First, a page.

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Hospital Will Leave Princeton

Matthew Hersh

After a two-and-a-half year study, the Board of Trustees of Princeton HealthCare System voted Monday night to pursue plans to build a replacement hospital beyond Princeton's borders – marking the relocation of an in-town facility that has grown to capacity over the course of its 85 years.

The move, which was expected by many, will occur in approximately five years. The new, as-yet-undisclosed location will be within two to six miles of PHCS' current campus at 253 Witherspoon Street. All 24 board members present voted in favor of the move. Four members were absent and did not vote.

The announcement, which came only four days after Capital Health System (CHS) announced plans to build a 300-bed facility in nearby Lawrence Township, marks the beginning of a capital campaign for upwards of $250 million to build a new home for all factions of PHCS, which comprises the hospital, Princeton House Behavioral Health, Merwick Rehab Hospital, Princeton HomeCare Services, Princeton Fitness & Wellness Center, and the Princeton Surgical Center.

PHCS President and CEO Barry Rabner said there are now four to five 50-acre locations that "look very good" and hopes to announce a decision by the end of June. The current hospital, he added, will remain open until a new one is built.

These plans are contingent on how much the hospital expects to raise philanthropically, how much it can borrow, and, most notably, how much it can acquire for the sale of assets, including the 11.76-acre site on which main campus stands and the roughly nine acres of property occupied by Merwick on Bayard Lane.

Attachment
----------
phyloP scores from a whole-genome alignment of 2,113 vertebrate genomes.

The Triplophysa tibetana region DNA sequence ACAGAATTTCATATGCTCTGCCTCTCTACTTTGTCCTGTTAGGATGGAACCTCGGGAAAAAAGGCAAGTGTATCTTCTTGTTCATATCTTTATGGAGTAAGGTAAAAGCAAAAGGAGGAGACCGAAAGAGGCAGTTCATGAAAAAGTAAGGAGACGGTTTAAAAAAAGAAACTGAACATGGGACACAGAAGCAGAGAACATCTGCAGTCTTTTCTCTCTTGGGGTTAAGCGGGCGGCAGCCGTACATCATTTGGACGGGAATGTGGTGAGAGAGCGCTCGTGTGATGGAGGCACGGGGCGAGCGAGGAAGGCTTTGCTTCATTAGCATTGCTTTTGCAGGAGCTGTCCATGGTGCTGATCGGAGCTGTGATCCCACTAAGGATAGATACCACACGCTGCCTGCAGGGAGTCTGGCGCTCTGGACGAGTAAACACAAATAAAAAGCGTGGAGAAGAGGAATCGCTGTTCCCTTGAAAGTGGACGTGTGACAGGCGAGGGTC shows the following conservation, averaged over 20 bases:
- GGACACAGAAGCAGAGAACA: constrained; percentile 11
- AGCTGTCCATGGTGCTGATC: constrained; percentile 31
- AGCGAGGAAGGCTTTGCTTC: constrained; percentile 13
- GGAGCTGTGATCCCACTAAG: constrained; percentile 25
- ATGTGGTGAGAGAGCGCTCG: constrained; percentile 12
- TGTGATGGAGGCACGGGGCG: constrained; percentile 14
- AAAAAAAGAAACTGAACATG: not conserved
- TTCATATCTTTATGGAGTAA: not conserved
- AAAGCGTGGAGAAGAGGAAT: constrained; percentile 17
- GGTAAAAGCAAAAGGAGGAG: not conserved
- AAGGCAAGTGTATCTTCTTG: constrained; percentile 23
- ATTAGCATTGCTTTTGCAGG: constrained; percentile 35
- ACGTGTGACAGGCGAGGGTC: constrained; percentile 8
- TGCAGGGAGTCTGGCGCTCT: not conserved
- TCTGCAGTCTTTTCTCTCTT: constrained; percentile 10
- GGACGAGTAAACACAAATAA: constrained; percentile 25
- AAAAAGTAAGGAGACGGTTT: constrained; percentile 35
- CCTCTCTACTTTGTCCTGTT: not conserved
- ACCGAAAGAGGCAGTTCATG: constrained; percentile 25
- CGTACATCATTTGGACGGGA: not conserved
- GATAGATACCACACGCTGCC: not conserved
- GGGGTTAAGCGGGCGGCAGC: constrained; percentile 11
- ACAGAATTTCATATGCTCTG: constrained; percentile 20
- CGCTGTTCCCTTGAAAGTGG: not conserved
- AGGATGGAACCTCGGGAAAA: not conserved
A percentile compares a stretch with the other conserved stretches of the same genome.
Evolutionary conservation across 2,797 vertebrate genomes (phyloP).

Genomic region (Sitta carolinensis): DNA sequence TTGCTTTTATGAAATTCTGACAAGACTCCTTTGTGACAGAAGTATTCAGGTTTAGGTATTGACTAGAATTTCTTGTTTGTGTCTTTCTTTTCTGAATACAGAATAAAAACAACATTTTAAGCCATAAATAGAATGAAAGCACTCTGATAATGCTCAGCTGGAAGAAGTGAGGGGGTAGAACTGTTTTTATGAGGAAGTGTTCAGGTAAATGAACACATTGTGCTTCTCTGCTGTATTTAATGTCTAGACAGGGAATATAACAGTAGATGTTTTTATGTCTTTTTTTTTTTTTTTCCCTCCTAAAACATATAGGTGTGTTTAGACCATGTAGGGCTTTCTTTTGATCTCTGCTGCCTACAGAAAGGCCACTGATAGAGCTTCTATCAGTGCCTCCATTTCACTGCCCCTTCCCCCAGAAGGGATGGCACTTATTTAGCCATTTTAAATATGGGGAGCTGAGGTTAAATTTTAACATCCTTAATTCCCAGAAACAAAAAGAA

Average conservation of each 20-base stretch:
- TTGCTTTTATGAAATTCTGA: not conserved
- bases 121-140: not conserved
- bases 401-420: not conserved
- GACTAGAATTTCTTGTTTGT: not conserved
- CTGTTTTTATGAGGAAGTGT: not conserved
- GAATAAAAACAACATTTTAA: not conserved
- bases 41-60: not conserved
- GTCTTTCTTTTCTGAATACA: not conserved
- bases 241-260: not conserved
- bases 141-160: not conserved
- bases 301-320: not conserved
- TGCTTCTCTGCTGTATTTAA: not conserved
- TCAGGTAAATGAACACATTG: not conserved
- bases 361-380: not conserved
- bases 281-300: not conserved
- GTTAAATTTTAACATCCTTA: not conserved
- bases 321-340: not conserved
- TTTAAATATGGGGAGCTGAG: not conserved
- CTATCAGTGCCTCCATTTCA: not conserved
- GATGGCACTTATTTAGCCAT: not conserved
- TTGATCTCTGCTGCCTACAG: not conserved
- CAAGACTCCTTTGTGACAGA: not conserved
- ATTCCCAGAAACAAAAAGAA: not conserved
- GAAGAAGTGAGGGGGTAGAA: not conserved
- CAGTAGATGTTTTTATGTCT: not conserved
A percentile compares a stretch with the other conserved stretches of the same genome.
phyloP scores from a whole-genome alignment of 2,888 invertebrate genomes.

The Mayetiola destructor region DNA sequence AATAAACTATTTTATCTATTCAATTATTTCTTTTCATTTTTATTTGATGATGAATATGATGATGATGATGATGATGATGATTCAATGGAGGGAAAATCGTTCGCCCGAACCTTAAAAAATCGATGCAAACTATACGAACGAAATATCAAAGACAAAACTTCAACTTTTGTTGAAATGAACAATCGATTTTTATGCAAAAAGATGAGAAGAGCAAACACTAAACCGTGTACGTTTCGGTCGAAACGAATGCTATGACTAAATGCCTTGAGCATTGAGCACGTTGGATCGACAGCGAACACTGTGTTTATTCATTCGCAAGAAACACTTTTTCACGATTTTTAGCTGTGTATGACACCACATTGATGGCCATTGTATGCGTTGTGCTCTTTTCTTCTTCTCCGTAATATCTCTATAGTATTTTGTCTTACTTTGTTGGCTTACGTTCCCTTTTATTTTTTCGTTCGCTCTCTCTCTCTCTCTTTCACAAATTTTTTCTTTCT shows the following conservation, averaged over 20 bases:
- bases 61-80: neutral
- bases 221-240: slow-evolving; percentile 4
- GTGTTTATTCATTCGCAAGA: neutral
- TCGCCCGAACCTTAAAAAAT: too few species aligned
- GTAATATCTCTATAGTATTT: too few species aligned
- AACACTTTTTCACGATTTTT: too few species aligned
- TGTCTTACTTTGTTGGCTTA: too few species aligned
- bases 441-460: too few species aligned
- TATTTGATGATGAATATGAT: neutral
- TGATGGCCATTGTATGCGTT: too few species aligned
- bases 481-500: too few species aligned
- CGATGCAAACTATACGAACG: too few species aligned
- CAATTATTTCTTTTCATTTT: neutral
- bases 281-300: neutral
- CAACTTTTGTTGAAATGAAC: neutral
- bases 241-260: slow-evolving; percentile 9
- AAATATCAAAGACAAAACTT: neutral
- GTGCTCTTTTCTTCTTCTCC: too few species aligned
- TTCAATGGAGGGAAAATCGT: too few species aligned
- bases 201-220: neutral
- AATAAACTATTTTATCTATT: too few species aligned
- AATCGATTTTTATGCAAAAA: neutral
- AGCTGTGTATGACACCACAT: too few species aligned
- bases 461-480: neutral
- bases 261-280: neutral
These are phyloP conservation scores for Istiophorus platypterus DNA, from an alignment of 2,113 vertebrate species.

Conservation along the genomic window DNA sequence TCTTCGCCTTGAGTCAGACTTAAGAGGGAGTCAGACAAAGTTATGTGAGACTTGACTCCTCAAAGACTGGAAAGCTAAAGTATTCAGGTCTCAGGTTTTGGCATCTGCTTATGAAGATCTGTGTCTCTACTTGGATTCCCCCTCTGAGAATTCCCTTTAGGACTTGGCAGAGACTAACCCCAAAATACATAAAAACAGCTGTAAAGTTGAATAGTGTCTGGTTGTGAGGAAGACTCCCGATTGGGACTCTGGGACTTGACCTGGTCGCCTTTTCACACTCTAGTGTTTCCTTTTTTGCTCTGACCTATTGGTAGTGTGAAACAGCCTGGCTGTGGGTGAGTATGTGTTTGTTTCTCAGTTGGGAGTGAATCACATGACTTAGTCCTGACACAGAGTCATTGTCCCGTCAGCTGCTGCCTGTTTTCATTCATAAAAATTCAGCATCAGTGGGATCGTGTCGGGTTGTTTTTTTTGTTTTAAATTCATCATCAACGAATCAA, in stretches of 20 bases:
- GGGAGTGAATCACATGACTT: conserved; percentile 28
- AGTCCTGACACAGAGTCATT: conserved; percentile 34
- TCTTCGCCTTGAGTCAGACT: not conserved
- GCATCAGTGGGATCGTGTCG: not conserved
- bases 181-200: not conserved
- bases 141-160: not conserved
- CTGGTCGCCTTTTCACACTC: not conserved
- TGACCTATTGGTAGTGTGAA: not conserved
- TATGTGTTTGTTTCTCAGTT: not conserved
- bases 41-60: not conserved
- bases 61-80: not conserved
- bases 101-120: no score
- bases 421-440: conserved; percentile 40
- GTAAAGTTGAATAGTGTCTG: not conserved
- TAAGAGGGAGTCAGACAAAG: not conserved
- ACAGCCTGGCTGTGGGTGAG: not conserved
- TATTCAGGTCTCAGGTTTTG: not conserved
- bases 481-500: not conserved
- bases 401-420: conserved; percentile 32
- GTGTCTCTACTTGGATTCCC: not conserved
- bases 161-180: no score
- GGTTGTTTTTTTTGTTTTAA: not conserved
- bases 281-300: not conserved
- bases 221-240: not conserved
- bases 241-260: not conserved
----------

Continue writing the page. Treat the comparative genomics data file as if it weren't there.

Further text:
The move is a necessity, Mr. Rabner said, in PHCS's effort to remain a competitive hospital. With eight regional hospitals in Mercer, Hunterdon, Somerset, and Middlesex counties, including a potential ninth with the Capital Health System announcement, PHCS will suffer if it does not begin to get on track for relocating to a site that has enough acreage to accommodate future expansion.

"The important question was 'can we meet the community's long-term health care needs with our current facilities, or do they need to be replaced?'"

As it turns out, they need to be replaced, and not in Princeton.

John Chamberlin, the chairman of the hospital's board, said that board members had tried to figure out how the hospital could stay within Princeton's borders. But as the strategic plan was released, it became exceedingly difficult to envision an expanded in-town campus without taking measures that would endanger surrounding neighborhoods.

"It was pretty clear, after a while, that it was Draconian what would have to be done for us to stay here and would not be in the best interest of our patients and would not be in the best interest of the population."

Thursday's announcement by Capital Health System for a new Lawrenceville hospital did not sway the PHCS decision one way or another, Mr. Rabner said.

"What I know about Capital Health is what I read in the newspaper, and from what I understand, their objectives and ours are not similar.

"We're planning to build a replacement facility so we can continue what we've done historically in the same community we've traditionally served."

Mr. Rabner pointed to the Capital Health plan as an augmentation to facilities the system currently holds in Trenton, adding that PHCS has spent time working with local officials to benefit patients it currently serves, rather than cultivating potential new patients.